Thursday, December 16, 2010

We want user-control

Look at MegaReader, an app which gives easy access to over a million free books from various places around the web. That's cool in itself, but what I really like is that it also gives the reader choices of:

  • 23 fonts
  • Step-less choice of colors for text and background
  • Step-less choice of font size
  • Control of margin width
  • ... and so on

Now why don't we get that in the big fancy readers from Apple, Amazon, and B&N? Some of them only have one font, in four or six sizes, and one or two options for background. Do they think their customers are all sheep who get confused by too many choices? Or don't they have software engineers who can do this stuff? If it's the first one, that certainly goes against Microsoft's philosophy when making Windows 95 where you can customize everything, and Windows became omnipresent.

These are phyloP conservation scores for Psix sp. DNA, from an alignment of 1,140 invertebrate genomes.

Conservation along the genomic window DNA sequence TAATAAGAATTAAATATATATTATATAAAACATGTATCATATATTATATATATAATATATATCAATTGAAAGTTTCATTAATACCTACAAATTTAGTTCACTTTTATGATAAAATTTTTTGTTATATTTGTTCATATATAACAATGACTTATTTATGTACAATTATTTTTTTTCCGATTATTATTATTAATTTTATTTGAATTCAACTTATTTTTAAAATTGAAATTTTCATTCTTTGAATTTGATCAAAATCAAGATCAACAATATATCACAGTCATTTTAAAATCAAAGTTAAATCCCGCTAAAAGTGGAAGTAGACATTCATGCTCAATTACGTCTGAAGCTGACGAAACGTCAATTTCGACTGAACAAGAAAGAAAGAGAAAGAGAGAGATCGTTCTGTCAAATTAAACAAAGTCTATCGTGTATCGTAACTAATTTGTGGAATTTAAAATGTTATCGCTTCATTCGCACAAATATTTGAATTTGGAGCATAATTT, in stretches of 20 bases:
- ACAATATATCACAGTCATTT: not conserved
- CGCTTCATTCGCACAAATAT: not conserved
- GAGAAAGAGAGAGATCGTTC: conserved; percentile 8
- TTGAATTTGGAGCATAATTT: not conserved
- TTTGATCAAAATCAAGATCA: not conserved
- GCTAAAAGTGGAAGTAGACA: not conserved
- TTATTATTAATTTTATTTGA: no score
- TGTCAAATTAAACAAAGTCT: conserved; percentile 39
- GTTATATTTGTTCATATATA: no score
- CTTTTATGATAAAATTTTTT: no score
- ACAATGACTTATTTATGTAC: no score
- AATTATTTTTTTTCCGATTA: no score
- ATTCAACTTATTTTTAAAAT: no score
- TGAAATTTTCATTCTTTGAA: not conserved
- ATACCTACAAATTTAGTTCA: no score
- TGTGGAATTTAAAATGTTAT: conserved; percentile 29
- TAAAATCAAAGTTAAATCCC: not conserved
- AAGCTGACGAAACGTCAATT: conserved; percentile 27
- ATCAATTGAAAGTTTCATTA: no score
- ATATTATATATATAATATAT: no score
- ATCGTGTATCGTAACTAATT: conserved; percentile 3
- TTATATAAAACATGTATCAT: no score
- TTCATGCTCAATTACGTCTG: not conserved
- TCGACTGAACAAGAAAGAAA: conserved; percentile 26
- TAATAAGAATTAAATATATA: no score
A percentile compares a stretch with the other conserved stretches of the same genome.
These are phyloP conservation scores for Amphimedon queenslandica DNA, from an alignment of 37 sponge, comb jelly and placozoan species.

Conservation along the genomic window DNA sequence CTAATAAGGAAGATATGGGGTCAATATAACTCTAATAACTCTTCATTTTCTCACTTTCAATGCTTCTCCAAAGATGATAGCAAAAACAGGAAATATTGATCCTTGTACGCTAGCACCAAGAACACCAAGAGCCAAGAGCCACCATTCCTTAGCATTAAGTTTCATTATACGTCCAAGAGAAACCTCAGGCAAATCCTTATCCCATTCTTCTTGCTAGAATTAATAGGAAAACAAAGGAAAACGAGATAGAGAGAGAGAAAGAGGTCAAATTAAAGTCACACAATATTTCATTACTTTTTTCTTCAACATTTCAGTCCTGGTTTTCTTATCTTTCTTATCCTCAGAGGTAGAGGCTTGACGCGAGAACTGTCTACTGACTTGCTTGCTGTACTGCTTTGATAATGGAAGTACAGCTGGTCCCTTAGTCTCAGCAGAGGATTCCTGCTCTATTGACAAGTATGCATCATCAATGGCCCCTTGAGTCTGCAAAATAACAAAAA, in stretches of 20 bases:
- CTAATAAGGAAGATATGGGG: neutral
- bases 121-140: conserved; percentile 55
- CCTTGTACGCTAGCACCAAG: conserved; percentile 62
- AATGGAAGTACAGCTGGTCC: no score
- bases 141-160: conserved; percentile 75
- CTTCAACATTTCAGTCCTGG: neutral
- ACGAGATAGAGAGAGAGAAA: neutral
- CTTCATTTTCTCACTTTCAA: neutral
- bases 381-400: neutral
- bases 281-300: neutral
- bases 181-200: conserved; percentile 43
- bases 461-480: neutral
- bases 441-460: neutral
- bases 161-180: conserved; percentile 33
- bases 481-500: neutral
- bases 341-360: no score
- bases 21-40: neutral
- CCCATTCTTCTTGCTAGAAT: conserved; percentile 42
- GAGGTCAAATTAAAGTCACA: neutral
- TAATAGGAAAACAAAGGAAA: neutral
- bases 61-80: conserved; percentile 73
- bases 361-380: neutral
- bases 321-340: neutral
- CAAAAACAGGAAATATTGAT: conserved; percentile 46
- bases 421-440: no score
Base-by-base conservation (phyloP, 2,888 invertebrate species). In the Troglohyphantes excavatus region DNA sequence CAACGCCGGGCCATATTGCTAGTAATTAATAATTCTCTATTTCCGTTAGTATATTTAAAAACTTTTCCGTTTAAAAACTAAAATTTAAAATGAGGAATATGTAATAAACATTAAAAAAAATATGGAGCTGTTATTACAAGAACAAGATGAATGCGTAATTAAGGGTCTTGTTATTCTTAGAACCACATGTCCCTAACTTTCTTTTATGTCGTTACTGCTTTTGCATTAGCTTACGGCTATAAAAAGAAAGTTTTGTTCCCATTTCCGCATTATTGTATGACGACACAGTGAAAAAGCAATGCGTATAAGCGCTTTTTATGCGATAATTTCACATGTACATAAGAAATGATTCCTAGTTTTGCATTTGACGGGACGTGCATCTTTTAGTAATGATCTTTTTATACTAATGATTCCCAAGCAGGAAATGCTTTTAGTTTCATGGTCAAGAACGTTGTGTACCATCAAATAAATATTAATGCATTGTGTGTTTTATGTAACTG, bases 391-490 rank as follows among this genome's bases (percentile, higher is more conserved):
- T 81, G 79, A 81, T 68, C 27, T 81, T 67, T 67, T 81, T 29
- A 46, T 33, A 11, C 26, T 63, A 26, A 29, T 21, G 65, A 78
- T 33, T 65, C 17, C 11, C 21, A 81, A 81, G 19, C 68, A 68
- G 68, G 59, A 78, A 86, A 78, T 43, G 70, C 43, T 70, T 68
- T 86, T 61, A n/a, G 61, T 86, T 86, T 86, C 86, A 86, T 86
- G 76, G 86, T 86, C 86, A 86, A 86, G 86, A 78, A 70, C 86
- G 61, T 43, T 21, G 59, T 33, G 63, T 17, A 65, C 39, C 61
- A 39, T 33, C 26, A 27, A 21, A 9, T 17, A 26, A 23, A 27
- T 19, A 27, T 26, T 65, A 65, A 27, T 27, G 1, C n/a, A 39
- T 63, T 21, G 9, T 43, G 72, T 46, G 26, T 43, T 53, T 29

Stephen A said...

That's why I rooted my color nook immediately after purchase. I personally use Aldiko as my default reader but always enjoy having as much control as possible not only in font but in color of the foreground and background.

This has immense practical implications as well, I'm a physicist so I need special fonts and typesetting, I also read Japanese and Russian thus requiring those fonts. I have several friends with low vision from degraded retinas. Control of contrast, brightness font, spacing and size is nothing short of essential for them. The Andika font is said to be of particular utility in this regard.

My philosophy is provide unlimited user control layered beneath a set of well thought out presets. I think much of the resistance to user-control is a result of the control-freak mentality which pervades dedicated e-books and Apple products (DRM, app store review polices, Steve Jobs' personality).

eolake said...

Well said, but I think you got a bit trigger-happy there at the end; I don't think Steve Jobs can be blamed for the Kindle and Kindle apps only having one or two choices of fonts and colors. :-)